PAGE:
How to Support Tomato Plants

Updated February 21, 2017

Tomatoes are an annual plant that needs to be replanted each year. Bush and compact dwarf types of tomatoes do not usually need to be supported, unless their fruit becomes too heavy. Regular tomato plants can have branches that grow 8 to 12 feet long in warm climates. Plant tomato plants 15 to 18 inches apart, with 2 to 3 feet between rows. Supporting your tomato plants encourages greater fruit production, easier harvesting and increased air circulation. Supports can reduce injury to the plant and fruit.


Set long stakes or poles in the ground close to the tomato plant. Make sure that the stake is firmly set in the dirt, and is at least 4 feet tall above the ground. Tie the main stem loosely to the pole. As the tomato plant grows, retie the stem farther up on the stake.

Tomato Cages

Tomato cages can be homemade or commercially made. The cage provides support for the tomato plant as it grows, and you do not have to tie the plant to the cage. Place the cage around a tomato plant while it is still young and small. As the plant grows, carefully arrange the tomato branches to rest on the cage supports. Make sure that the mesh of the cage is large enough to get your hand through to pick the ripe fruit.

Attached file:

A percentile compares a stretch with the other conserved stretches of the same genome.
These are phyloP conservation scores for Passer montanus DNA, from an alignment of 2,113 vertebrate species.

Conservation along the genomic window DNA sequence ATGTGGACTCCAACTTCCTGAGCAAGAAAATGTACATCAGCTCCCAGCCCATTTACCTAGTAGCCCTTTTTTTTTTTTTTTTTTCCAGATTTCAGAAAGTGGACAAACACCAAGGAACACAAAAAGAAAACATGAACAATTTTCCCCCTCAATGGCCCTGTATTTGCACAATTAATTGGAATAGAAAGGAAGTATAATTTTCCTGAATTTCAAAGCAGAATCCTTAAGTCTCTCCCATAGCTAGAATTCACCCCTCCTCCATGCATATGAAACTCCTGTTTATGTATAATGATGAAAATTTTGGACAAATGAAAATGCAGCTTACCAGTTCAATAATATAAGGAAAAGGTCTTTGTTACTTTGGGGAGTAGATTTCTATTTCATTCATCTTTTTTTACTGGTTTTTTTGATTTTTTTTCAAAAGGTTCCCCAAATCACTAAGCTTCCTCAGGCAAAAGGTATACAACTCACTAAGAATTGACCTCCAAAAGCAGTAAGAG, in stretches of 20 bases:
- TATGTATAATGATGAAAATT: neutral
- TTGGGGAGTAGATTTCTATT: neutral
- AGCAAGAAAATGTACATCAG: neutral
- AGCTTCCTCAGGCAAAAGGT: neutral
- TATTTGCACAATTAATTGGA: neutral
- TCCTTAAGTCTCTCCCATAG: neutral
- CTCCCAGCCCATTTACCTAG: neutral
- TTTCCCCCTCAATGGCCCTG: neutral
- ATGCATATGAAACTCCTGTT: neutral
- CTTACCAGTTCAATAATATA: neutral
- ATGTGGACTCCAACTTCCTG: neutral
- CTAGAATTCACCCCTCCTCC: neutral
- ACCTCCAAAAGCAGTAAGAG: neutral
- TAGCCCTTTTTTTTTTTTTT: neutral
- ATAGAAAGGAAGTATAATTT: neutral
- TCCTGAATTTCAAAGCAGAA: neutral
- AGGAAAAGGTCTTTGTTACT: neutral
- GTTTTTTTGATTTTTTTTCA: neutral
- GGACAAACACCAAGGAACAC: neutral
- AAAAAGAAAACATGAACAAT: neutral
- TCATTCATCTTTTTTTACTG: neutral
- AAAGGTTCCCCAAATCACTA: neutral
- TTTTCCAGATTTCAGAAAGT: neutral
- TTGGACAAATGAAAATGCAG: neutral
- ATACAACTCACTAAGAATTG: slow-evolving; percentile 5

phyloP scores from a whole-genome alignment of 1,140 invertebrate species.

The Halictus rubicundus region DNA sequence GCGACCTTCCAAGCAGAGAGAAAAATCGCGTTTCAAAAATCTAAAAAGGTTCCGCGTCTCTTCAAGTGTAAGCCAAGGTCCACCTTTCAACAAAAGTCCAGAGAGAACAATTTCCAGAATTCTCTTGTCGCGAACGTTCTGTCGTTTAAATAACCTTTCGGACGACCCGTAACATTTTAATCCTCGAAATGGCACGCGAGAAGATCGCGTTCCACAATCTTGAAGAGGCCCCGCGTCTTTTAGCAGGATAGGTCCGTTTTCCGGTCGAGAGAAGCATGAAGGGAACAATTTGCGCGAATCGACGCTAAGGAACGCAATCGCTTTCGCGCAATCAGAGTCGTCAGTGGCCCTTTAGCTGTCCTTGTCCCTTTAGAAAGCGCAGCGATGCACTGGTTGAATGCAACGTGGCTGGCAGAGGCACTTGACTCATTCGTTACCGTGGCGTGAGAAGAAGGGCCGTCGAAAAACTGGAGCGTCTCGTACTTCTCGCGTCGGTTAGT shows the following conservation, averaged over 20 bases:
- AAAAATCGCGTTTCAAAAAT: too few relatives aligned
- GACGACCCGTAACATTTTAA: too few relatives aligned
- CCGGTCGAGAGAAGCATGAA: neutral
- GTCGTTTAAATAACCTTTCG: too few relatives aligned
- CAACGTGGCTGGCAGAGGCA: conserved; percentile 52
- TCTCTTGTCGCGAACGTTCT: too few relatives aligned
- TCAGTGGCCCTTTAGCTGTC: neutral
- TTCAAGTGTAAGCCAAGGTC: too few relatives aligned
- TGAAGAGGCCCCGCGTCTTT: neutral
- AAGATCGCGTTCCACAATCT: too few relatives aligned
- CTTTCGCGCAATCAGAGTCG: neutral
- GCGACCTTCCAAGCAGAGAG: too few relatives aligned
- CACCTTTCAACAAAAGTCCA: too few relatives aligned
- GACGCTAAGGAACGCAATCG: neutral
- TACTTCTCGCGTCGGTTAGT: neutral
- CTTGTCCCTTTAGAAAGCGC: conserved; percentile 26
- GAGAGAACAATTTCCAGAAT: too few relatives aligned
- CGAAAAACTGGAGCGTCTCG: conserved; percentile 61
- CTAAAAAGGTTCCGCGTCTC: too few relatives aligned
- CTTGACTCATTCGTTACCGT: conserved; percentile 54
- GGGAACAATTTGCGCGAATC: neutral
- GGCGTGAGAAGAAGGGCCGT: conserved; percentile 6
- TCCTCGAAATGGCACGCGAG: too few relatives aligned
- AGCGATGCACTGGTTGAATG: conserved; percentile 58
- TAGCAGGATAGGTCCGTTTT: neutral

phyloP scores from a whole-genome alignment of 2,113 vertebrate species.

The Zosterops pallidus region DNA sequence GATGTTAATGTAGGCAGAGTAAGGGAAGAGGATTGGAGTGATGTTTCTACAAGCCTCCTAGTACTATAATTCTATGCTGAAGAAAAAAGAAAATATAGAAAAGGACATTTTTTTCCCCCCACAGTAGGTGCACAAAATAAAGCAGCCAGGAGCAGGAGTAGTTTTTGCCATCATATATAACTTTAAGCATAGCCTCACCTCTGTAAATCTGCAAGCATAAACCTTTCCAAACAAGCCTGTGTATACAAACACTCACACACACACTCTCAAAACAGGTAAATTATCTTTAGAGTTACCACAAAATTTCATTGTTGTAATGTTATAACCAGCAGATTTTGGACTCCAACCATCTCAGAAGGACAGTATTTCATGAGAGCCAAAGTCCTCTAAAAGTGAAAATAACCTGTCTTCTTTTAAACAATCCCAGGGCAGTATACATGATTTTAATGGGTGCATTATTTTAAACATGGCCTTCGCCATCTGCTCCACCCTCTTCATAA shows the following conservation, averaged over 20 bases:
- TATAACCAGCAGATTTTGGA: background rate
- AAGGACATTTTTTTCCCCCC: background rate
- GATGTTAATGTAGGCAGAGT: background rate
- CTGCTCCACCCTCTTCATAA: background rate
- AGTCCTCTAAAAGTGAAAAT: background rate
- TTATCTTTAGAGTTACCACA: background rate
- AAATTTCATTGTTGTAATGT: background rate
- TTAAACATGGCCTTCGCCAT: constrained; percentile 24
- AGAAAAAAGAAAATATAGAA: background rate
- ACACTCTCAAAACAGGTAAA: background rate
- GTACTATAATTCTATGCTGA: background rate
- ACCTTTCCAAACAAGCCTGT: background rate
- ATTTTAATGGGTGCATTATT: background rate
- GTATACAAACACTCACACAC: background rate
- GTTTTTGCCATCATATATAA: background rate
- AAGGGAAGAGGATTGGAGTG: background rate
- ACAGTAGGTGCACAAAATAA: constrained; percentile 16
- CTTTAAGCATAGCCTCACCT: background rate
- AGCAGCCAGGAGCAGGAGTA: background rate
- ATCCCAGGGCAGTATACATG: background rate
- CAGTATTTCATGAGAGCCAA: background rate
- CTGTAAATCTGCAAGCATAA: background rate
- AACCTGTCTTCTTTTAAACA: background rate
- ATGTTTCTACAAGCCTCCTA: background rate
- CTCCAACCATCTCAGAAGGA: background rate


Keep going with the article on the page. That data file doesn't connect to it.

Heavy String

If tomato plants are grown in a greenhouse, they can be trained up a heavy string. Tie a heavy string or rope to the strong beams in the greenhouse roof. Tie the other end to a short stake near the bottom of the plant. As the tomato plant grows, train the tomato vine to twist around the string.


Create a tepee with three or four sides, at least 4 feet tall. Run string or wire around the tepee. Plant one tomato plant on each side of the tepee. Train the tomato plants to grow up the side of the tepee. Tie them to the supports as they grow. This provides plenty of room for easy harvesting and air circulation. It also allows for an alternate garden design than tomato plants in rows.

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About the Author

Karen Carter spent three years as a technology specialist in the public school system and her writing has appeared in the "Willapa Harbor Herald" and the "Rogue College Byline." She has an Associate of Arts from Rogue Community College with a certificate in computer information systems.